Much has been made of Phillips’ illusions for this show, and while they are for the most part seamless and cool the way such things always are when they are done well, there is nothing so spectacular that it overwhelms the production and takes away from the characters and the story.
Actually, what I thought was the coolest part of the show was when a pivotal set of scenes in the second act were lit by nothing more than the small flashlights carried by the characters. You will end up caring way more about the endearing nebbish that Iverson plays than any of the special effects, which is as it should be.
There is not a program for Ghost Light, but available for purchase is a deck of Zenith Theater cards that allows each member of the cast and crew to recall the scariest thing that ever happened to them (Win: Jenna Kelly, Place: Julie Ahasay, Show: Katy Helbacka). There are also cards detailing the production’s blood recipe, haunted spots in the Northland, a donor list, and other scary tidbits (I am not sure, but I believe each card has a depiction of the Black Rabbit of Inle on it, which is definitely not a good sign). Mr. Wallace, owner of the Zenith Theater, greets you at the door with a random card from the deck (I got Sean Phillips, Illusions, while my wife scored an Emyli Gudmundson, Stage Manager/Props card).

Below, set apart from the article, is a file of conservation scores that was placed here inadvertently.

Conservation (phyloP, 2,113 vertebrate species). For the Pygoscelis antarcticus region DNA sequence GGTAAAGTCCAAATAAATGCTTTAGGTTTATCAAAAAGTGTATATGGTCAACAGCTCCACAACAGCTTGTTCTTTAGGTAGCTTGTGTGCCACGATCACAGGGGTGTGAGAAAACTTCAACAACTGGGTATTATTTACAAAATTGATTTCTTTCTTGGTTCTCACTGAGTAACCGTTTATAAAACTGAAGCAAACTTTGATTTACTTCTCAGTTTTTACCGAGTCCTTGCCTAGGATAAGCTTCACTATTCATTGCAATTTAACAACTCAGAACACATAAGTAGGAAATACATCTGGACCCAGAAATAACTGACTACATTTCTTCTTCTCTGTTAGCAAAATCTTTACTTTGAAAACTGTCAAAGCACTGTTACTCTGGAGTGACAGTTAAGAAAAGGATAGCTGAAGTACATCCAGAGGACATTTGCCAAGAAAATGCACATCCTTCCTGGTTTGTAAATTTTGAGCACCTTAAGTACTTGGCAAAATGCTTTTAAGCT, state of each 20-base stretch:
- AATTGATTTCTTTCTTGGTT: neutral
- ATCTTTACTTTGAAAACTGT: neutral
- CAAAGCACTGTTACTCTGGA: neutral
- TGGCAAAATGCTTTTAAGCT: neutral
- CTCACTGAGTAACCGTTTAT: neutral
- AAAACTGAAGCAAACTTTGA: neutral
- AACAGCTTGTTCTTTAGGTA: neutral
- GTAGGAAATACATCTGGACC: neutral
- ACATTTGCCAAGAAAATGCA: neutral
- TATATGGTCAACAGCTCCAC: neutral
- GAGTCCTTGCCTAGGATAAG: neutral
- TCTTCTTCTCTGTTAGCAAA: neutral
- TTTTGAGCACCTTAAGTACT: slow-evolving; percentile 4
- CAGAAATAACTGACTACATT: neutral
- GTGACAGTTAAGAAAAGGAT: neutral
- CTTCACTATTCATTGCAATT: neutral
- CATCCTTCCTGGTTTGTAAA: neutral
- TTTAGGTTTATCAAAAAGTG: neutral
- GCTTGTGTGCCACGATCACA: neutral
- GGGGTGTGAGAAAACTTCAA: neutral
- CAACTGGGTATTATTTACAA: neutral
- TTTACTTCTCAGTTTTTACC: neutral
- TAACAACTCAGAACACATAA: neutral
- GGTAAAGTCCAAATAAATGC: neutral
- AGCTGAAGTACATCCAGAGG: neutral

As part of the immersion theater package, if you go online you will find a Facebook page devoted to “Zenith Theater Haunted Tours,” devoted to the place that is the “host of the greatest unsolved murder in our city’s history.” Photos of strange things found at the theater as well as strange and disturbing messages are posted as well. There is also a four-part installment of Max Creely’s online smash series, “Spirit Stalkers,” in which the “famous” ghost hunter takes his life into his own hands and examines the haunted Zenith Theater.
Given all these realistic trappings, you might be tempted to show up during the day at the Zenith Theater and take the haunted tour, but, alas and alack, this turns out to be an impossibility, because no matter what night you come to see Ghost Light, opening day is always tomorrow and tomorrow is always the anniversary of the death of the Amazing Arcana.